On the Made in GB website the idea of backing Britain dates back to 1968 when 5 young female typists at Colt Ventilation and Heating in Surbiton, made a New Years resolution to work unpaid for an extra 30 minutes every day. The idea took off especially when Harold Wilson, the Prime Minister gave his backing.
Buy British sounds rather old fashioned. It takes me back to my advertising days working on a successful, on-going strategic campaign for the then, Meat and Livestock Commission. It was a constant reminder to buy British. I think that battle has largely been won in supermarkets, although the very recent free trade deal with New Zealand might upset the balance.
An even earlier recollection of British awareness I have was when Barry Porter became the Conservative MP for Bebington and Ellesmere Port in 1979. He insisted on continuing to drive a Toyota which I could see from my bedroom window overlooking Village Road. Many complained at his choice of car given that he was supposed to represent the interests of Vauxhall’s manufacturing plant employees in Ellesmere Port. It still employs 2,200 people today.
Having made my declaration to myself and Donna, did I spot a slightly raised eyebrow? I started looking for British apparel. How big a challenge could this be?
When you think of British clothes brands, you might think of Barbour, Dr Martens and Burberry. A Barbour jacket is more likely to be made in Turkey, Portugal or Bulgaria than South Shields on Tyneside. You can still buy a British manufactured jacket, but check the label.
I’ve been to Clarks Village in Somerset, home of Clarks shoes, founded in 1826. With their British factory closed, all their shoes are made in China, India, Brazil and Vietnam now.
As part of my research, I thought I’d look for a golf gilet having already discovered Lavenham Jackets in Norfolk. I laughed when I found a traditional Scottish golfing brand which was clearly sensitive about its manufacturing and trying to protect its heritage. It turned out, with some digging that their clothing was now made in Asia. The item was, however, folded and pressed in the UK.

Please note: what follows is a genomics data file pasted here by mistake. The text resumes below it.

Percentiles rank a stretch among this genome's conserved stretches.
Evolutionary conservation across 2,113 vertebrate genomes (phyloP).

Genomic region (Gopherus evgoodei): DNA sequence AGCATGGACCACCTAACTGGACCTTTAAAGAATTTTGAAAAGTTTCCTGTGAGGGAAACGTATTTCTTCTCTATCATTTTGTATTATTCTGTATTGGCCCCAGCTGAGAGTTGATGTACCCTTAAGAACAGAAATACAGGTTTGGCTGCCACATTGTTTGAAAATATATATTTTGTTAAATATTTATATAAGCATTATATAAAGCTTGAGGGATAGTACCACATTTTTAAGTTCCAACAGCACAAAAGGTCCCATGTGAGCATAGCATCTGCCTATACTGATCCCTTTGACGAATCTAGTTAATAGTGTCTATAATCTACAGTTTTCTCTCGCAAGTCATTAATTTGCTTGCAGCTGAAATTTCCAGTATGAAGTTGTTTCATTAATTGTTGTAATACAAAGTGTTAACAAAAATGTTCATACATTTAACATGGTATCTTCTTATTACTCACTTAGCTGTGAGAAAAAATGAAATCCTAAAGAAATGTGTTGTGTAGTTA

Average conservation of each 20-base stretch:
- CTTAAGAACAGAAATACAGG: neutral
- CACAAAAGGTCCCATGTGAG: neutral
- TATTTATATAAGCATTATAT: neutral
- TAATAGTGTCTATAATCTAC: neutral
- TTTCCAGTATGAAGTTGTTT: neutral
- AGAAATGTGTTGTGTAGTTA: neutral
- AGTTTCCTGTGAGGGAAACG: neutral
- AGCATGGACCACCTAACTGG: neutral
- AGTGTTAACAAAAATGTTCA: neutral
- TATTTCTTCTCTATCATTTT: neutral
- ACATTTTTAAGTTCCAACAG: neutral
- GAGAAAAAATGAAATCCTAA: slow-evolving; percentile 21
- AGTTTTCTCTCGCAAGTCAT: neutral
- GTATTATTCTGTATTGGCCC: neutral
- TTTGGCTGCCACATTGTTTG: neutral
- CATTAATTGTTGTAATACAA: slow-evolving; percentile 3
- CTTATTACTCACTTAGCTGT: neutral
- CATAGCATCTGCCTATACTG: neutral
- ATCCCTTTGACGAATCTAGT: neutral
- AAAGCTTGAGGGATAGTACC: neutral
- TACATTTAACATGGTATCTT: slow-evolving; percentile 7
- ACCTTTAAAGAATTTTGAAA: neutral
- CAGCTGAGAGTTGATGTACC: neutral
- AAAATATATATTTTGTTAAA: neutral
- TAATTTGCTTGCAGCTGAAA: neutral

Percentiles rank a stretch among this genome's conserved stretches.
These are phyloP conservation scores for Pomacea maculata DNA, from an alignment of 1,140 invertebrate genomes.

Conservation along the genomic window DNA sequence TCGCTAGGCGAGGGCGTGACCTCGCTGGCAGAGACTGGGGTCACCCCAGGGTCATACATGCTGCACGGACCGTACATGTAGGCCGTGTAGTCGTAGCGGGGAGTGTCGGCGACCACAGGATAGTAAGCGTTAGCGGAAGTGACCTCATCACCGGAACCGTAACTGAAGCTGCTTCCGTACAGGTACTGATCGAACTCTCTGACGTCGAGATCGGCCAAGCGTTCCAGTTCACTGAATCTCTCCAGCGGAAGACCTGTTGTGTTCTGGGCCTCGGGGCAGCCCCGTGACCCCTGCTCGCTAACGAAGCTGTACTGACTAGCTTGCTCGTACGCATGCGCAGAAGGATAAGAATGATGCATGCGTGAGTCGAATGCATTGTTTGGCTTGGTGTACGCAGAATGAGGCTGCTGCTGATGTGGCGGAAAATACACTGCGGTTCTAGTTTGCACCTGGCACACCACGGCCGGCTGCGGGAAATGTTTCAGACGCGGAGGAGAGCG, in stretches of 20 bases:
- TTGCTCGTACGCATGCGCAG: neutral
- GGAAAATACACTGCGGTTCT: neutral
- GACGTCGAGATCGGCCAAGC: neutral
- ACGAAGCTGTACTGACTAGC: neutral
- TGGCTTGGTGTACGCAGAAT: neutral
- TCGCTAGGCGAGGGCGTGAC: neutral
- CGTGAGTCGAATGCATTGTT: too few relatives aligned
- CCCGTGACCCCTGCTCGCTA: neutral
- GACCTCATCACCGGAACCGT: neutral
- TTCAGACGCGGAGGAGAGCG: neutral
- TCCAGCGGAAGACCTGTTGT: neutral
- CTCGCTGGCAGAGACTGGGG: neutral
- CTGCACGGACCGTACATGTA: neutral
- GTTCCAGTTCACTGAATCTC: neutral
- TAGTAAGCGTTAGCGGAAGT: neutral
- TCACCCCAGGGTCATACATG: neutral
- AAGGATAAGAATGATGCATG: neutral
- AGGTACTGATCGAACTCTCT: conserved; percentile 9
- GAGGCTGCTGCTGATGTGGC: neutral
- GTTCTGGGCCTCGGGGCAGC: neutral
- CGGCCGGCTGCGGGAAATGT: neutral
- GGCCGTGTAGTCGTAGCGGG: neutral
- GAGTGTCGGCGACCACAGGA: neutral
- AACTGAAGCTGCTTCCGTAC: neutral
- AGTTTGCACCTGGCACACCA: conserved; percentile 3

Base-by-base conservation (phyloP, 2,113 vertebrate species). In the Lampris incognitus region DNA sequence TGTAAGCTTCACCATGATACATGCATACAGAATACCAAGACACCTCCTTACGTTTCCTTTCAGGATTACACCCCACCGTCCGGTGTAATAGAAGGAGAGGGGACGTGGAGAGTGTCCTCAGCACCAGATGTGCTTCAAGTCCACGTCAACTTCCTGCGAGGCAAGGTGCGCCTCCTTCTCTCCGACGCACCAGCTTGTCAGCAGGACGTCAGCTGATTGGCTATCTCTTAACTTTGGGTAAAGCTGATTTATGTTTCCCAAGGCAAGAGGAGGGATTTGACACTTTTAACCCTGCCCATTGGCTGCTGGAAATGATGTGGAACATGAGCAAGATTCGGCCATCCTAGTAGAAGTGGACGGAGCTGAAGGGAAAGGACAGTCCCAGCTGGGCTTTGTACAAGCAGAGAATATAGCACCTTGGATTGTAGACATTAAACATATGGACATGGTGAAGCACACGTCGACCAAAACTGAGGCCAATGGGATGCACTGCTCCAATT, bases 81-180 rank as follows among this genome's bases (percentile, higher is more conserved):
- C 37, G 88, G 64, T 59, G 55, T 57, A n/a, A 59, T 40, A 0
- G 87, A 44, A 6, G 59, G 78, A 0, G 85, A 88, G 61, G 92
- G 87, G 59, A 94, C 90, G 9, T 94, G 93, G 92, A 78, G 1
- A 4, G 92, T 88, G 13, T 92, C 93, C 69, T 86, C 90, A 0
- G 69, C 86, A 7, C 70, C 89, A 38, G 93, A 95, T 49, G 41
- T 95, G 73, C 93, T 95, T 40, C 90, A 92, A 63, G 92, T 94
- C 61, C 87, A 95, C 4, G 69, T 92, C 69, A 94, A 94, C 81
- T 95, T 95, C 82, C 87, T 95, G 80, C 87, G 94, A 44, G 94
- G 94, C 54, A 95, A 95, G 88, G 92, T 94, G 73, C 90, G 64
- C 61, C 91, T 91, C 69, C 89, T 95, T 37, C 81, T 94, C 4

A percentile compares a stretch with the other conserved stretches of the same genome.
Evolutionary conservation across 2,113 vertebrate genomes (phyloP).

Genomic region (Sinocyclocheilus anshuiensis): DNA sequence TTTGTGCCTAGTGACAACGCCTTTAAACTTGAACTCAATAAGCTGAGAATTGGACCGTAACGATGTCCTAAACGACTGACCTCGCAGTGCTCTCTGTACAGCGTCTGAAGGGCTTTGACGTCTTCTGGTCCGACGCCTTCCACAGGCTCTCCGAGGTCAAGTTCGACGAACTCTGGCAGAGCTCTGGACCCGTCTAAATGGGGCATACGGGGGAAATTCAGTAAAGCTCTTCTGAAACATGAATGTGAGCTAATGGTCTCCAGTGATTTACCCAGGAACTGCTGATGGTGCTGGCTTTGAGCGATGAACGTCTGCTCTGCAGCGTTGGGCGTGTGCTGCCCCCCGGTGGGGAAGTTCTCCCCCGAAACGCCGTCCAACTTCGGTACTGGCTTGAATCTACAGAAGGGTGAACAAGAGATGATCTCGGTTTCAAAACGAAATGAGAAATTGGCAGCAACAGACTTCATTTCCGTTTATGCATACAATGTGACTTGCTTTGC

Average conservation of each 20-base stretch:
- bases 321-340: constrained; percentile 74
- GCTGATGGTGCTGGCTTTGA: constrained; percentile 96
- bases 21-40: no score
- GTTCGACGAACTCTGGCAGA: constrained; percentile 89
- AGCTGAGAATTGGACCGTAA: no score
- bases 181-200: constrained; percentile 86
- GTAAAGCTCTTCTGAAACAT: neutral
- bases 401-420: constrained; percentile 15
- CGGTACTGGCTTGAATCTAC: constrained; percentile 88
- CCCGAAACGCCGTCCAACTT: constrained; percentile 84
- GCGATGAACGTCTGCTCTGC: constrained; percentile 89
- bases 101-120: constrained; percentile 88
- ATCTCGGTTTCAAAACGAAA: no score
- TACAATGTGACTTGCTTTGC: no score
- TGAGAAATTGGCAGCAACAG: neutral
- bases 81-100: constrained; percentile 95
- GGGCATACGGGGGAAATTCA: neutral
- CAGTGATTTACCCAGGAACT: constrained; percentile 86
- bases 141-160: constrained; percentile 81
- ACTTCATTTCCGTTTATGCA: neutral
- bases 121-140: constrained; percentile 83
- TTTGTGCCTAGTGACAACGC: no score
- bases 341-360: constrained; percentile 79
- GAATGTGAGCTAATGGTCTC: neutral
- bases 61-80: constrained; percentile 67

I found some wonderful heartwarming stories about British brands which made me feel great and this idea a good one.
Norman Walsh trainers is the only UK manufacturer left. Walsh were big into rugby and cricket boots in the 1960s and 70s. They still make fell running shoes and have a good range of lifestyle shoes which I’m now looking forward to wearing.
Bennett Winch had me laughing about their men’s backpack. At the end of their description they said, there's no elasticated bungee pocket for your water bottle, neither is there a little hole for your head phones; this is a bag for grown ups. Bravo.
Peregrine have been making 100% British clothing for 220 years. They have a shop in Regent’s Street and their head office is in Montpelier, Bristol. The current Managing Director, Tom Glover, is the 8th generation of Glover to run the brand.
Every little helps
That well worn phrase feels appropriate, but don’t expect to see me in plus fours and a shooting jacket just yet. It will be a gradual replacement programme which I’m sure I’ll be boring some of you with in the future.
I couldn’t resist a quick supermarket check on their Britishness. Only half the stock in UK supermarkets is British sourced and Morrisons lead the way with a solid 66%.
Now where did I see that rather pleasant waxed biker gilet?